Dear Dr. Roach: I am a 76-year-old woman in reasonably good health. Around Thanksgiving last year, my left ankle was swollen, red and very painful. I thought it was tendonitis, so I stopped going for my half-hour walks in the morning. Around Christmas, my doctor ran a blood test that showed my uric acid was high. He said I had gout and prescribed Indocin and colchicine. I stopped taking it after a week because of bad side effects — vomiting and dizziness. I took Advil when the pain was really bad, and I drank a lot of water and avoided trigger foods. My swelling has gone down, but the pain still comes in bursts. I have a lot of pain after sitting for a while, and when get up, I limp.
Must I live with this pain, or is there medication that will get rid of the gout? I am concerned that I will not be able to walk.
Although you might have gout, by themselves an elevated uric acid level and an affected joint do not make the diagnosis for certain. The diagnosis is confirmed by identification of monosodium urate crystals in the joint. A combination of other criteria can make the diagnosis probable, but your presentation isn’t classic. The most common affected joint is the big toe, and gout is seen more often in men. I would encourage pursuing a definitive diagnosis, and a rheumatologist is the expert you should consult.
Another possibility is that you may have more than one problem in the joint. Pseudogout, which as its name suggests can be confused for gout, is caused by a different crystal, calcium pyrophosphate. This condition can co-exist with gout, and an X-ray or joint fluid analysis can help sort out what is going on. You may have osteoarthritis as well.
If you had gout for certain, then treatment with a uric acid-lowering medicine such as allopurinol can dramatically reduce risk of gout flares. People of Chinese, Thai or Korean ancestry should consider genetic testing looking for HLA-B*5801 prior to starting therapy due to an increased risk of serious skin reactions.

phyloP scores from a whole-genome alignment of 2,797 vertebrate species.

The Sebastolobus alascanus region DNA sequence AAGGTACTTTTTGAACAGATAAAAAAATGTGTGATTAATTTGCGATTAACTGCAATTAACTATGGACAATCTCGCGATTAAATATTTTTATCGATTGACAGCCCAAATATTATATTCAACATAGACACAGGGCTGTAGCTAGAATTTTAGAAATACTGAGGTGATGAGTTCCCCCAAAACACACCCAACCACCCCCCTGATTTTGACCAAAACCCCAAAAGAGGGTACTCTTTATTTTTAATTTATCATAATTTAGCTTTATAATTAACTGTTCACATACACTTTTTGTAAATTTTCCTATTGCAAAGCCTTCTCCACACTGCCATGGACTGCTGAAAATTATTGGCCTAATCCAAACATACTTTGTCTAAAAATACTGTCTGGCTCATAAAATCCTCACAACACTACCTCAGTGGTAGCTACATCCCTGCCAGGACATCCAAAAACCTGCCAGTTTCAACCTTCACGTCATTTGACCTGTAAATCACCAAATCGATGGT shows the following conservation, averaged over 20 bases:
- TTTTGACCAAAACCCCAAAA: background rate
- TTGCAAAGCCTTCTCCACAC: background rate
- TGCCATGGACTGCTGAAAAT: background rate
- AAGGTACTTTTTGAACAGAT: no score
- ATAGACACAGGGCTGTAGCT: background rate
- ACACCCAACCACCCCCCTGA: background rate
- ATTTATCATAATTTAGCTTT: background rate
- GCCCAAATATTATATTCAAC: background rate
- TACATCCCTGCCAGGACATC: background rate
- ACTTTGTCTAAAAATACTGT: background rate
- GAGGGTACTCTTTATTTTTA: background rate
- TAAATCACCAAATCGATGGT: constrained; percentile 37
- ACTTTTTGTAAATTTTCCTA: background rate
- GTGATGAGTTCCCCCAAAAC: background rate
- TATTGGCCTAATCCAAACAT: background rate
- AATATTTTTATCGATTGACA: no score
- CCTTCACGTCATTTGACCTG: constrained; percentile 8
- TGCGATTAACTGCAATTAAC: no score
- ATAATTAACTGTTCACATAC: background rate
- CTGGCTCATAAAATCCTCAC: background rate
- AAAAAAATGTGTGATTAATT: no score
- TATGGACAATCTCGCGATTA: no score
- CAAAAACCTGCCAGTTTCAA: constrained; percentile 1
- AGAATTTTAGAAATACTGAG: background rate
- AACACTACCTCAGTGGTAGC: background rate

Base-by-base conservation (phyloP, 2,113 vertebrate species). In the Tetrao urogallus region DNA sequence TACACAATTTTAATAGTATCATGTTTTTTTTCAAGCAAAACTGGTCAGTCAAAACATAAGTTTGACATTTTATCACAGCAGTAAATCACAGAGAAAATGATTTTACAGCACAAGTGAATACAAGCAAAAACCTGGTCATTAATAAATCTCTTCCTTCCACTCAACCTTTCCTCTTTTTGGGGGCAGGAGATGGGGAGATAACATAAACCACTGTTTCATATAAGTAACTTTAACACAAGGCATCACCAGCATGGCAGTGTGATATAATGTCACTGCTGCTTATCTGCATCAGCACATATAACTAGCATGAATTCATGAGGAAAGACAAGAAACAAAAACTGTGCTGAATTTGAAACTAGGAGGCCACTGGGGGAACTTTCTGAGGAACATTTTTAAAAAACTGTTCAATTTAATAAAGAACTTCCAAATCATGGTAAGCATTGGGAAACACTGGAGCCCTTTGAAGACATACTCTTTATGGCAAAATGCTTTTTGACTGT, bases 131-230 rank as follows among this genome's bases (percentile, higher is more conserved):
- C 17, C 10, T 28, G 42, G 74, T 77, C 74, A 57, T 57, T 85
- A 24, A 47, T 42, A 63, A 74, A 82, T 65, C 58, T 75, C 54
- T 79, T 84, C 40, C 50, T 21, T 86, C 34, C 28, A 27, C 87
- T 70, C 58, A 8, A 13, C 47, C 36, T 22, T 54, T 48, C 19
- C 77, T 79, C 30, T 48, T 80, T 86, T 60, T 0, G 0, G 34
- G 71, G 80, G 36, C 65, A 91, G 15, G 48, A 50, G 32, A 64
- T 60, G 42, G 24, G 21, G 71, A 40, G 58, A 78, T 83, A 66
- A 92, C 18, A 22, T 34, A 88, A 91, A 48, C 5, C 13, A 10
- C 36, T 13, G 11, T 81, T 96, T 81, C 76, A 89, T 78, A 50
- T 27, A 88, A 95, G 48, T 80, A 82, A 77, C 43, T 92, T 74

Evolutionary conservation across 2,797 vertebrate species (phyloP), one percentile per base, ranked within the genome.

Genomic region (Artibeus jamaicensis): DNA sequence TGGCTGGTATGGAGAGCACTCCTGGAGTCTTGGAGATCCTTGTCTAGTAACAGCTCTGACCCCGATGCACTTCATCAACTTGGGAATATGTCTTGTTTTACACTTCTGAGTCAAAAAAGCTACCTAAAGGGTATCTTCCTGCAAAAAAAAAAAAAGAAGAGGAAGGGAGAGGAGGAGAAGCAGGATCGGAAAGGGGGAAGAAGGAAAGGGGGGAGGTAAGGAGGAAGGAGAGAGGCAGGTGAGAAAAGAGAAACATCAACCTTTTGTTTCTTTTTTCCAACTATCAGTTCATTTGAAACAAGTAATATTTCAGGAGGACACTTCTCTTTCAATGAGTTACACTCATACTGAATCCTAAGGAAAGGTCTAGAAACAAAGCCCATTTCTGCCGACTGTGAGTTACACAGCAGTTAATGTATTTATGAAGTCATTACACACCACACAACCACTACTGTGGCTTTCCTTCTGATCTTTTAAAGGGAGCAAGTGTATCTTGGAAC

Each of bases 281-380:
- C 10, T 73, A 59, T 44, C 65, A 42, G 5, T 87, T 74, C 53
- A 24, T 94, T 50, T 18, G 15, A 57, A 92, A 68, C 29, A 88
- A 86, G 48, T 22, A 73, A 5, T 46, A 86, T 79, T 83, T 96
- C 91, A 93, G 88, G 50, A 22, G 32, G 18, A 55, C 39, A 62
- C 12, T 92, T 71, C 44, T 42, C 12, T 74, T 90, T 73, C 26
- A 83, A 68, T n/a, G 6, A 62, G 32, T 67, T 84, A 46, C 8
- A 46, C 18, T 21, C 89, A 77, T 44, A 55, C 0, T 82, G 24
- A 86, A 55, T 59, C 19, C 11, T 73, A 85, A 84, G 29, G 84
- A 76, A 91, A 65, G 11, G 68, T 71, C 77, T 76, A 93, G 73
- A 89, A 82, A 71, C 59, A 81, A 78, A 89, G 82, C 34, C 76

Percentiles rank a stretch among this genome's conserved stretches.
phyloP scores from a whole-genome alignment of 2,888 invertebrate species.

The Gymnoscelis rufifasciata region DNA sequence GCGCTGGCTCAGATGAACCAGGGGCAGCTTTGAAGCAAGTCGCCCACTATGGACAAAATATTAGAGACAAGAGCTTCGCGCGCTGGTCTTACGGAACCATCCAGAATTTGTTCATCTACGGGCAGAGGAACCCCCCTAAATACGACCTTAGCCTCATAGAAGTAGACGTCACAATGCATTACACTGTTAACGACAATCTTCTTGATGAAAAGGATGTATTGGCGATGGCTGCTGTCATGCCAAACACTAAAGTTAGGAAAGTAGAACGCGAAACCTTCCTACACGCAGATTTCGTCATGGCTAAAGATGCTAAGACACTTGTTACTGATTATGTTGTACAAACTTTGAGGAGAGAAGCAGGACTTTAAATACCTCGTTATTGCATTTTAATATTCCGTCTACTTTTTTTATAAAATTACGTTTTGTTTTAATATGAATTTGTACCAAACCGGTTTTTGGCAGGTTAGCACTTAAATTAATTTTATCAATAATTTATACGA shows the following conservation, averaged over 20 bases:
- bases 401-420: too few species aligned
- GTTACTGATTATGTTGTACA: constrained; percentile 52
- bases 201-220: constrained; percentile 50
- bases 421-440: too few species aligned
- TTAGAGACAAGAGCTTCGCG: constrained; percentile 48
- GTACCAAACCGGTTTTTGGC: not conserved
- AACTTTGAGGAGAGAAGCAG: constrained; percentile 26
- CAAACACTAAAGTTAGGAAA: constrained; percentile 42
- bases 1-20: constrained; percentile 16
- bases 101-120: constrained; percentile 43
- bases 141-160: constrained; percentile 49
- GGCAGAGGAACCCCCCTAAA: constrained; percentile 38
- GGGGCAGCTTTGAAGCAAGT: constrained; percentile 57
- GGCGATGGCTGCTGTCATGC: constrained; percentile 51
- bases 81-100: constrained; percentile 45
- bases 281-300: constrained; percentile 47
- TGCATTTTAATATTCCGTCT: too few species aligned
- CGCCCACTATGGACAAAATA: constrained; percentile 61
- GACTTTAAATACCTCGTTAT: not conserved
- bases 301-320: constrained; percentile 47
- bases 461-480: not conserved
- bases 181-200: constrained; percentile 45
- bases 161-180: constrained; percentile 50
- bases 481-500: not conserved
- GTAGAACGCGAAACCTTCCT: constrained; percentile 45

Dear Dr. Roach: I have a prescription for 1 mg of lorazepam. On average, it takes me a couple of years to get through 30 pills — I’ve never taken more than a fourth of one at a time. I find that this small dosage is very helpful for anxiety as well as insomnia, but the side effect, which is to lose my sense of taste for about 24 hours, is a frustrating experience! I can’t find any record of this side effect and am wondering if you have ever run across anyone else who has this experience.
I have never heard of this reaction, and cannot find it reported. I did find a mention of it in a closely related drug, diazepam, so I am sure it is possible. It is a bit surprising that such a tiny dose can have this effect.
I encourage you to report your side effect to the Food and Drug Administration. You can do so at accessdata.fda.gov/scripts/medwatch/.
Dr. Roach regrets that he is unable to answer individual letters, but will incorporate them in the column whenever possible. Readers may email questions to ToYourGoodHealth@med.cornell.edu